Home > News > News in Brief: 19 April 2009

News in Brief: 19 April 2009

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A brief list of news clippings for the day:

Somalia: “The Key to Security at Sea Is Stability on Land”. The epicentre of the problem manifested in the piracy upsurge is the semi-autonomous region of Puntland. After being a relative success story within Somalia, Puntland risks becoming another failure. The international community needs to focus on training a coastguard and security forces more widely and engage with pirate groups to draw them into a refashioned security sector. This has to go hand-in-hand with an economic rescue package that would revive Puntland and create an alternative for those drawn to piracy out of sheer survival. (International Crisis Group)

New tactic for US, NATO in Afghanistan: say sorry. After years of alienating Afghans by being slow to acknowledge killing civilians, U.S. troops are trying a new tactic: say sorry fast.Commanders acknowledge that soaring civilian death tolls from U.S. and NATO strikes over the past year have cost them the vital support of ordinary Afghans — and a perception that they were reluctant to take responsibility made the situation worse. (Reuters)

Afghan president calls on Nato general to explain deaths. President Hamid Karzai has called the top US and Nato general in Afghanistan again to explain civilian casualties caused by international forces. Karzai asked General David McKiernan to explain the reported deaths of six civilians in two incidents, Karzai’s office said late on Saturday. It was the second time in three days Karzai brought up the topic with McKiernan. On Thursday, the US general was summoned to the presidential palace to explain other deaths. (Gulf News / AP)

Afghan minister survives suicide attack. Afghanistan’s minister of refugees’ resettlement survived an attack on his residence by two suicide bombers wearing explosive vests. (Hurriyet)

Suicide Car Bomber Kills At Least 20 In Pakistan. A suicide car-bomber attacked a Pakistani military convoy, killing at least 20 people, police have said. (RFE/RL)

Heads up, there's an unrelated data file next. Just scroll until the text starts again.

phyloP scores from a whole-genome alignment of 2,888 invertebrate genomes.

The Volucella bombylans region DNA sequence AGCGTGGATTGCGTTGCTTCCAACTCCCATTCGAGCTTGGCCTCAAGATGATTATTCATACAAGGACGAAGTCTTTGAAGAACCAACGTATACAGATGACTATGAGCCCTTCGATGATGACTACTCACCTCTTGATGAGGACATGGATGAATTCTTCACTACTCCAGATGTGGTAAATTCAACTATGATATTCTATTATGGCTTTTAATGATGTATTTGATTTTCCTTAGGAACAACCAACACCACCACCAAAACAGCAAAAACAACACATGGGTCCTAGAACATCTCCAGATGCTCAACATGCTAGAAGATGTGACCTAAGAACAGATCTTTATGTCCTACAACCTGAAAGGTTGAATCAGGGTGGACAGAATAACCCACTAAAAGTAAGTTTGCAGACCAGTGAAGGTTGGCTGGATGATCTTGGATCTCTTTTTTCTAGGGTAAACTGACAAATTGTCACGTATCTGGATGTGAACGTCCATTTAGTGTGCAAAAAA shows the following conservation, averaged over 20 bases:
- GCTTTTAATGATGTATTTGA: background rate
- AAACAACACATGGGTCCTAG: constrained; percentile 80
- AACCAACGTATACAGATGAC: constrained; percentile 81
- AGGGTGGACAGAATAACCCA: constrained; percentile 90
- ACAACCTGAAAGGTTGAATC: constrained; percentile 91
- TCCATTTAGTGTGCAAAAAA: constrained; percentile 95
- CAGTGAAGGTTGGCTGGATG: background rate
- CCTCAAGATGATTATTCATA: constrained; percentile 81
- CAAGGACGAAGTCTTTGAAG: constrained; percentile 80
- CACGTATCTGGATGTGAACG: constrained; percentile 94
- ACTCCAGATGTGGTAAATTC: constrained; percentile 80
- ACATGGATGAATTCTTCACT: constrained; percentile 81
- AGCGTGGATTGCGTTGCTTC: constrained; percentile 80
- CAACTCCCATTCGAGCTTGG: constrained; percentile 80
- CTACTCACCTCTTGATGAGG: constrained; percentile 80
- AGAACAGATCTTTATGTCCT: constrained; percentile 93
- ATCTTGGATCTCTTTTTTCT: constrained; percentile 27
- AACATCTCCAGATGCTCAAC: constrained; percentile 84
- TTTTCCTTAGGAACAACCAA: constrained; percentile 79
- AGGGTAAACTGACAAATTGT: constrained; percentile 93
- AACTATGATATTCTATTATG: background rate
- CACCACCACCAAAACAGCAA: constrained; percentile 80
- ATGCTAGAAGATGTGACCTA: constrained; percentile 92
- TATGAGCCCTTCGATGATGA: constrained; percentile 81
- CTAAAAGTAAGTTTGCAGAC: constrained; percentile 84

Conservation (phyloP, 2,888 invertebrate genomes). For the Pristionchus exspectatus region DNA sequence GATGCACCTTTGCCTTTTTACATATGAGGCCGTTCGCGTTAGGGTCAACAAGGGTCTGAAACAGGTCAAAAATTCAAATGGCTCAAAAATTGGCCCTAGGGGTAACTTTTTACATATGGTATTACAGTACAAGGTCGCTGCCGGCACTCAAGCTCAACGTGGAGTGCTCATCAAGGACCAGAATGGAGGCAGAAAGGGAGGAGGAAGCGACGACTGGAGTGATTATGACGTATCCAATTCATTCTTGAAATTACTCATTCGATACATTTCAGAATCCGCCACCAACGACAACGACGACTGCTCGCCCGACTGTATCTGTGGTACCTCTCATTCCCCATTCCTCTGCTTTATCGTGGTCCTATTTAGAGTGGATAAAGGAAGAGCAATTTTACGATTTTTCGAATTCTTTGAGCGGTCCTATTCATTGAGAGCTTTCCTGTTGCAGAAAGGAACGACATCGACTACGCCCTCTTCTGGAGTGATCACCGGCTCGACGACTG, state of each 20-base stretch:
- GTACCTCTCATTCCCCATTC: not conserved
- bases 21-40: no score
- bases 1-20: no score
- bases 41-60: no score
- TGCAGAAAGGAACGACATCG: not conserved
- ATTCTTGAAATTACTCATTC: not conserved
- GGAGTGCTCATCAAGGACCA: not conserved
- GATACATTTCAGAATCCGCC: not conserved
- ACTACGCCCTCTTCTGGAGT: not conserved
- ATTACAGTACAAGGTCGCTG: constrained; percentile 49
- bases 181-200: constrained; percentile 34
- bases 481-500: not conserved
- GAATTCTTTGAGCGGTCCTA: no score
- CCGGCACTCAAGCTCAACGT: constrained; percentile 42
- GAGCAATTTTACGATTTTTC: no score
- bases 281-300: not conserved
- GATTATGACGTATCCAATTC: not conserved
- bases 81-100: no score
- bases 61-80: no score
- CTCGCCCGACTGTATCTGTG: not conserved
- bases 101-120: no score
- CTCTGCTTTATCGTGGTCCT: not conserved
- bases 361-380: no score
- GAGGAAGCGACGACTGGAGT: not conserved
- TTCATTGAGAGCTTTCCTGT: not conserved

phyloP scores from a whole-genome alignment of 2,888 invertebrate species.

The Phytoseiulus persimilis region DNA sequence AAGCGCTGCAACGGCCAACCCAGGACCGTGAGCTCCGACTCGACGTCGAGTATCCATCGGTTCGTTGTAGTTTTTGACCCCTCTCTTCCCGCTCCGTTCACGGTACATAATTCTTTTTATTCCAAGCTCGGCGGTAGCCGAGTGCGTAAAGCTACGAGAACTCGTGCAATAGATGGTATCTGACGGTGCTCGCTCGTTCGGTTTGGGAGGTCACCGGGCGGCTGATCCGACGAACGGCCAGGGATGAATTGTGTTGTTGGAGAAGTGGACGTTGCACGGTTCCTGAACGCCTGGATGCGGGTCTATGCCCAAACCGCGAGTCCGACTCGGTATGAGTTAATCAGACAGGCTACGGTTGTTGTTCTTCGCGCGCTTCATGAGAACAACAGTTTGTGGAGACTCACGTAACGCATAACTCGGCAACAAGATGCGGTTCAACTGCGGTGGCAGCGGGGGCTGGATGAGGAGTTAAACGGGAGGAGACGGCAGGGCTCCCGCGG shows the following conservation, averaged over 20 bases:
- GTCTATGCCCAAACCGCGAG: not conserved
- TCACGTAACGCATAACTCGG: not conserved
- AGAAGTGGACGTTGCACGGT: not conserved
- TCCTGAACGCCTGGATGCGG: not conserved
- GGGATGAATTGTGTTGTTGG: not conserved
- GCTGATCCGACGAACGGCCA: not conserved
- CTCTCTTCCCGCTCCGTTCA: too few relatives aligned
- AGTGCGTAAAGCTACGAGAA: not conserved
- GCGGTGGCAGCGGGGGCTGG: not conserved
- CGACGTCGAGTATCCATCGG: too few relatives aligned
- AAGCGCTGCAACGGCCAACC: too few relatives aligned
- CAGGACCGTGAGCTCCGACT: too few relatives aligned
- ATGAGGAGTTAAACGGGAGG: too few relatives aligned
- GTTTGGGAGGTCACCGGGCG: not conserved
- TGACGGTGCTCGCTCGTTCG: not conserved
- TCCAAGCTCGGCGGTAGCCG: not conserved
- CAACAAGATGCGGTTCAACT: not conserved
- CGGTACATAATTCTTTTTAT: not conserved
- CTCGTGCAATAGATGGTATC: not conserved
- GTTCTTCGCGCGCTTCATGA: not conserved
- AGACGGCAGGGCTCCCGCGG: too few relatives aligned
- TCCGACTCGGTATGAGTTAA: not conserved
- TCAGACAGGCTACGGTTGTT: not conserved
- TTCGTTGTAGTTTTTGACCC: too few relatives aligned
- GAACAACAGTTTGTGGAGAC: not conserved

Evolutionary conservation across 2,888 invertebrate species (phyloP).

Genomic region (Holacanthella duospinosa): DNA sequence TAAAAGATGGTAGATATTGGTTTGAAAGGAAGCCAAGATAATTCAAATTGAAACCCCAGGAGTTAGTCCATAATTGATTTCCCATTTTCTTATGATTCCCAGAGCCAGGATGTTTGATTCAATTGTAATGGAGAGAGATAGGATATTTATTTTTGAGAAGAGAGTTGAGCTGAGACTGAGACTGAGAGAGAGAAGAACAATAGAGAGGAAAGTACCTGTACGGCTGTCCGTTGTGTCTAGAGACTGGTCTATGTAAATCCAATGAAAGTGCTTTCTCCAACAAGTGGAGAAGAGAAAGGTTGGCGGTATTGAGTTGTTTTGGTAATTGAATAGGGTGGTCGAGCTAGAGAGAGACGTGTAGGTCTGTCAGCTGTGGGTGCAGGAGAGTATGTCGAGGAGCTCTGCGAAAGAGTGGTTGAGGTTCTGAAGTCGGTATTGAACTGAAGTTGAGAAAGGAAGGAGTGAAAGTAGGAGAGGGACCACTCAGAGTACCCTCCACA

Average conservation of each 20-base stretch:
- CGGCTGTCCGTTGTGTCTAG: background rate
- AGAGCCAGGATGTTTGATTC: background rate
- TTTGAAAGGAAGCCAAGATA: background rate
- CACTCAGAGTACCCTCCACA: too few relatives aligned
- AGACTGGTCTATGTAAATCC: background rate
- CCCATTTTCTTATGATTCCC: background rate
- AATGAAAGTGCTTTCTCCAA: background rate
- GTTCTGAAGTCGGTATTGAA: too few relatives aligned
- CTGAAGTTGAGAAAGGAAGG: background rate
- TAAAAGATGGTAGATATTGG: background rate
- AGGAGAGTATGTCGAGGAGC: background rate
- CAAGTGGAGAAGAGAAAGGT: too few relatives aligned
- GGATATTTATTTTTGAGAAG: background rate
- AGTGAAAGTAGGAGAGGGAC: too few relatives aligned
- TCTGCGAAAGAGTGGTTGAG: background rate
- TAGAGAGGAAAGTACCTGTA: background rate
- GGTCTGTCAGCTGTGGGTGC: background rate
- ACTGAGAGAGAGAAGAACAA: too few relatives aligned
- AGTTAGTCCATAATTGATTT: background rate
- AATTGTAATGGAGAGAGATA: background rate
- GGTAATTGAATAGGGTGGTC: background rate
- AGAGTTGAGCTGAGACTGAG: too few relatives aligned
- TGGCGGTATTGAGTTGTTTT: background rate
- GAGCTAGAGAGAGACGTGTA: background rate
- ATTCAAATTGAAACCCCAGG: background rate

Egypt may seek death penalty for head of Hizbullah cell. Sami Shihab, whose interrogation is nearing its end, may be charged with joining an illegal group and attempting to orchestrate a coup against the government. (Jerusalem Post)

Egypt alleges far-ranging conspiracy involving Syria, Iran, Hezbollah, Qatar and Hamas to topple the regime… Egypt alleges far-ranging conspiracy involving Syria, Iran, Hezbollah, Qatar and Hamas to topple the regime. An interesting question is whether the activity of Hezbollah operatives extended beyond facilitating arms transfers into Gaza? Past Egyptian practice suggests that the charges are overblown. (From the Field)

Israel will need F-35s to deal with Iran. The Israeli leak about Israel’s reconsideration of the purchase of the American F-35 planes is an expected, almost imperative, step in the negotiations on the most expensive deal in the Israel Defense Forces’ history. The defense establishment believes that the price quoted by the Americans is too high and could be reduced with sufficient pressure. It is unlikely that difficulties in the negotiations will lead to canceling the deal. (Haaretz)

Iran jails US-Iranian reporter for 8 years. An Iranian-American journalist accused in Iran of spying for the United States has been jailed for eight years, her lawyer said on Saturday, five days after she was put on trial. (FT / Reuters)

Do You want more Gas? First the Israeli government built a separation wall right through a Palestinian village, Bilin, on the West Bank inside the Palestine Authority (i.e. beyond the Israeli border). Then young people assembled regularly to protest that their village was cut in two, with villagers on each side now unable easily to visit, and with the villagers having had land stolen from them without compensation. On Friday, Israeli troops replied to the unarmed protesters by firing tear gas at them. (Informed Comment)

Top U.S. Envoy Says Turkmen Energy Security Important. U.S. Assistant Secretary of State for South and Central Asian Affairs Richard Boucher has said that Turkmenistan’s energy security is important for the United States and that Washington welcomes Ashgabat’s initiative to host an energy conference next week with the United Nations. (RFE/RL)

Armenia: Turkish Foreign Minister’s Visit Resolves No Questions. Turkish Foreign Minister Ali Babacan’s trip to Yerevan may have been brief, with little publicity, but it has nonetheless further fueled Armenia’s ongoing debate about mending ties with Turkey. (Eurasianet)

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